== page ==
By Catherine Russell

November 24, 2014. It was a cold Monday night when the decision was released that Darren Wilson would not be indicted for the death of Mike Brown. That night I went out to S. Florissant Road — five minutes from where Mike Brown was killed and three minutes from the murder of St. Louis teen Antonio Martin. CNN had live feeds of what seemed like rioting crowds when a group of maybe 100 protestors were simply upset about the verdict.

PART_1409244897659From the southeast corner, two friends and I watched the news program through the windows of a bar. The owner had been locking the door and not letting anyone in except whites. While we were staring at the screen, an older white guy yelled to me and my friends, “Fuck you niggers.” He held his middle finger up at us and a beer. Officers were defensive before anybody said anything. When I asked if I could cross the street heading back to my car, I was threatened with an arrest.

(Read Catherine’s first account of Ferguson to ELIXHER:
“Fighting For Justice In Ferguson: One Queer Woman of Color Shares”)

I’ve lost several friends these last few months—even my job. I was working for a company as a bilingual researcher. When my manager went on medical leave, I took over the department and in less than a month, I was honored as “Employee of the Month.” I also handled all Spanish-speaking customers because I was the only one fluent in the office. A white male co-worker with a felony charge on his record, same age, made one dollar an hour more than I did. There were no absences on my record to date. Yet, during my protesting and vocal opposition of the grand jury decision, they fired me without cause.

The racial tension remains high. We are disappointed and afraid, but we are a family and a city that prays together. We care about our communities. We are enraged and exhausted with oppression being the constant narrative when there are people in the community working to create positive and productive environments for our children to learn and grow in.

Community organizers like Aja Owens, Spook White, DJ Twinny Twin, Rico Steez, Tseed Grafix, Change Gang, and countless others have been working non-stop to create effective outlets and community-enriching activities. My organization, the STL REC (Russell’s Enrichment Cultural Center) in St. Louis, is focusing on education through passion, innovation, creativity, and kindness. We are building our own means of honest and reputable communication to the world about what St. Louis residents have been going through prior to and post-protesting.

CutienGeekThe STL REC is offering tutoring opportunities to students who may have gotten behind during the first semester of the school year. We are also engaging youth with various activities such as the Cutie & the Geek Children’s Charity Fundraiser, TeamEpic Boys & Girls Basketball Club, and the #iCareCampaign by passing out pins during the protest that read “I Care.” The #iCareCampaign aims to remove some of the misrepresentation of violence on the ground. Supporters can purchase t-shirts and hoodies at teespring.com/wecarecampaign. All monies raised for the REC will go towards the purchase of a central space for our members.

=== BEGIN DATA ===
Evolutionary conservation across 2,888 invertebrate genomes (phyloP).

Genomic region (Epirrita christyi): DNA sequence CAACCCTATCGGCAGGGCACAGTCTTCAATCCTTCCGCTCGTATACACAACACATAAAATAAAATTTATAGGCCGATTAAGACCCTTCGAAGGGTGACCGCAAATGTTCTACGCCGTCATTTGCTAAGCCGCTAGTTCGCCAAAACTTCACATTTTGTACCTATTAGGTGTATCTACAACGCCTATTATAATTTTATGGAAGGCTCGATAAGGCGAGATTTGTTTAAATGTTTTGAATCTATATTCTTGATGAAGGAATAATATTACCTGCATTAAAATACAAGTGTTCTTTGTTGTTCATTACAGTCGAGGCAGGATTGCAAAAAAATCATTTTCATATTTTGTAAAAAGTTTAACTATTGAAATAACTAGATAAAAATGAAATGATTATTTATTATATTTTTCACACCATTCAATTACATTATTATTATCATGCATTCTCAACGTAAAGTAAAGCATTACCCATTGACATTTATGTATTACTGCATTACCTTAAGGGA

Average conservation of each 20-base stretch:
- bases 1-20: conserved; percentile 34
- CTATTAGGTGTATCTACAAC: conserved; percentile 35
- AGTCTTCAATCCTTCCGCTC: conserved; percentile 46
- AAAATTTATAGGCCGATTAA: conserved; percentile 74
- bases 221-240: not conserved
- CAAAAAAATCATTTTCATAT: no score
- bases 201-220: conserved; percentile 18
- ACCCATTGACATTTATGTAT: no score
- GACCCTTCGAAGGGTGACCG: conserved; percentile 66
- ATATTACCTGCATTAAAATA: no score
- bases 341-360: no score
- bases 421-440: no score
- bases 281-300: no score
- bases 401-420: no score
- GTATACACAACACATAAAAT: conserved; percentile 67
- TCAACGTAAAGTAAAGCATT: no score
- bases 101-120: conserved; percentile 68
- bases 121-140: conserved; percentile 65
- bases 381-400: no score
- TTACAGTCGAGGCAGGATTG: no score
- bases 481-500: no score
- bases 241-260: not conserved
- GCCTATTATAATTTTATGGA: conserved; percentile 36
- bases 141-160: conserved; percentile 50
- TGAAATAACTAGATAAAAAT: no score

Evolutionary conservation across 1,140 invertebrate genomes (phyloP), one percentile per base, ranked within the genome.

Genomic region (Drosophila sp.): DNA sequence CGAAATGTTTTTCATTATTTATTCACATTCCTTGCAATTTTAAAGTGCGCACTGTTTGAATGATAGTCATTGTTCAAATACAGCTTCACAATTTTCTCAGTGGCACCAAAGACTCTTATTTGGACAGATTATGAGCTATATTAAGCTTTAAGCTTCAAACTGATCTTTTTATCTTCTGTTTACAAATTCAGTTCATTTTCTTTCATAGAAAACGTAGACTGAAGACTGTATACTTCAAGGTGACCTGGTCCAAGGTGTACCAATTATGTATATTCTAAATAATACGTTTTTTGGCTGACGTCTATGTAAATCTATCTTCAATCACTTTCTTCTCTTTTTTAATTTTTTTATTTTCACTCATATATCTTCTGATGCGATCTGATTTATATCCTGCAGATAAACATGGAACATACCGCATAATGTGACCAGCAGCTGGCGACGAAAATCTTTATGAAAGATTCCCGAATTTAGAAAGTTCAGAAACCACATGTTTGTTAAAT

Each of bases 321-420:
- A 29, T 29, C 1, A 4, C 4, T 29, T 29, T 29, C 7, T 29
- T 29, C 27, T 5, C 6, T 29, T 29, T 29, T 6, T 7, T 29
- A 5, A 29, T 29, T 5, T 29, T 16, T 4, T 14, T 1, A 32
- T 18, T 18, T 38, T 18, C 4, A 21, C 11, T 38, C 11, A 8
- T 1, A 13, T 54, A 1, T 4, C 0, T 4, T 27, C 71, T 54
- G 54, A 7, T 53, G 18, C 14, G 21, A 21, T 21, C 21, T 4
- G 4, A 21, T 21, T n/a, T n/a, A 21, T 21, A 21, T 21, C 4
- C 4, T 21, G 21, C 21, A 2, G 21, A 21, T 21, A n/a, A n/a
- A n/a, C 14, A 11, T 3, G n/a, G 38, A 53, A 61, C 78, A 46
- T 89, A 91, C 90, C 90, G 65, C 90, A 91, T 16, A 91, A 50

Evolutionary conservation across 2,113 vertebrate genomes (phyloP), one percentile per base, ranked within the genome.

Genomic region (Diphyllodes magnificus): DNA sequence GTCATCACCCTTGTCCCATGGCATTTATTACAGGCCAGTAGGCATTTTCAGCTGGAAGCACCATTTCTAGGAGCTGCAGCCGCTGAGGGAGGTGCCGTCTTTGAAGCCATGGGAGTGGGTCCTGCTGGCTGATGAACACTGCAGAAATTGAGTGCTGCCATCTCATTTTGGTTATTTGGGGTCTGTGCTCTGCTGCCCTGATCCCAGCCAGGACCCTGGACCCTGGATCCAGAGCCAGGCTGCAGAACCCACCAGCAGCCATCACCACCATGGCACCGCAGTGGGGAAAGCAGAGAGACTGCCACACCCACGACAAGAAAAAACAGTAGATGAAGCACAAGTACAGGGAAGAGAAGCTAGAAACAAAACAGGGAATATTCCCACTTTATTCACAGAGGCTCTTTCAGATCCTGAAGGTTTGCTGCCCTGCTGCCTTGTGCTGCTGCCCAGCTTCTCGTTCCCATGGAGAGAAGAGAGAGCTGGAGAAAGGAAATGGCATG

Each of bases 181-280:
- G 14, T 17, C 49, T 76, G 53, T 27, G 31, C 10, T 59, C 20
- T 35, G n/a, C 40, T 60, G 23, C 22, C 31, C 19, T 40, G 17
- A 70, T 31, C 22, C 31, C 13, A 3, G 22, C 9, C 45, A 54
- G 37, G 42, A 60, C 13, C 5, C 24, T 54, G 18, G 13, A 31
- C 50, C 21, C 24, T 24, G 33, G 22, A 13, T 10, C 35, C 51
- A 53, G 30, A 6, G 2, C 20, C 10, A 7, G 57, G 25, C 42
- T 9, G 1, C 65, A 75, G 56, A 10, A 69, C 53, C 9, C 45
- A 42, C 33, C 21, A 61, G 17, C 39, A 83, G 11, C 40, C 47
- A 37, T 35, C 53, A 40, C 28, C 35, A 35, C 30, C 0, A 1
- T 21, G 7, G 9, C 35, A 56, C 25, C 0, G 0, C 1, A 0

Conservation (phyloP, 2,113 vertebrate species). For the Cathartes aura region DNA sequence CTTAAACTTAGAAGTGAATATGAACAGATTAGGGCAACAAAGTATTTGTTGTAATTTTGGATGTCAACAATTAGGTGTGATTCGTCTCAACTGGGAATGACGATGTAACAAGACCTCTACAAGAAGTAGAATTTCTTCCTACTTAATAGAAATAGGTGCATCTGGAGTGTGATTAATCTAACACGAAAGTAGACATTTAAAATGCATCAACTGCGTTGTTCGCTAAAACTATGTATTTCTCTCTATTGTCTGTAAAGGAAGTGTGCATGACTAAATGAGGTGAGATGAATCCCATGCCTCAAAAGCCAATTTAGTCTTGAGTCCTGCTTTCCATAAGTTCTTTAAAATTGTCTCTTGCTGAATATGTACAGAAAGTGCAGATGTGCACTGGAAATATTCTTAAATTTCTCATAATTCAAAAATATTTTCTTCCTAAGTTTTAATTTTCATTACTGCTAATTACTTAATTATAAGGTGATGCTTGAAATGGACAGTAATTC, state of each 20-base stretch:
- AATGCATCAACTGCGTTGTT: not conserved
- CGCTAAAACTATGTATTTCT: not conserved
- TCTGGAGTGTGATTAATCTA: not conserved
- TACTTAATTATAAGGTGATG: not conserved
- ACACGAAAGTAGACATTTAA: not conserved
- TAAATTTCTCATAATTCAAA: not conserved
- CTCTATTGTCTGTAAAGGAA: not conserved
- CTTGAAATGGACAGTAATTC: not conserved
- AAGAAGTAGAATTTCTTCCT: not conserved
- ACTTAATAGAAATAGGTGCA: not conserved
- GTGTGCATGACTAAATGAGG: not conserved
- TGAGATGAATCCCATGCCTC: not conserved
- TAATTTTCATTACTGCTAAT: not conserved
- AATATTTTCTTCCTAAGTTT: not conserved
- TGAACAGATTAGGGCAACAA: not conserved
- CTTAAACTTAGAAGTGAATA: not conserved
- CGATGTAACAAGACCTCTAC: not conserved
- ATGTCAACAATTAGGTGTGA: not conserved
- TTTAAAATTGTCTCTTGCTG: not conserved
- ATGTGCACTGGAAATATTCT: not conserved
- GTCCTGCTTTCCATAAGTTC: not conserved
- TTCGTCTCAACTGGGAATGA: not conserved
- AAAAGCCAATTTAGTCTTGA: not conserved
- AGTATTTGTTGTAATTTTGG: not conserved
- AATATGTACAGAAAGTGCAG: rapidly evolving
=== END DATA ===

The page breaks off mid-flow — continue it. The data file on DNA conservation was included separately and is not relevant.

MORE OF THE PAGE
It’s been quiet in Ferguson, even though you can still hear the wails of mourning mothers and community. Institutionalized fear has caused pain and upheaval in our city. In order for us to fix it, first, we have to collectively recognize it, then become our own bosses. Black enterprise and education are key steps to our independence, which will lead to job creation within our communities. Owning, buying, selling, and leasing from within can create a system of responsibility and cooperative economics among our next generation. We have to stick together and support each other. We’re all we’ve got.

imageCatherine Russell is a St. Louis, MO, resident. She is a wife, a mother, and the founder/president of The Russell’s Enrichment Cultural Center, a youth academic, sports, and culture recreational center. Russell serves as the head coach for The REC’s #TeamEpic varsity boys basketball team. She graduated from Webster University in 2013 with a Bachelor of Arts in Cultural Anthropology and a Minor in Spanish. Russell has dedicated her life to servicing other people. Her daily motivation comes from the biblical verse James 2:14: “Faith without work is dead.”

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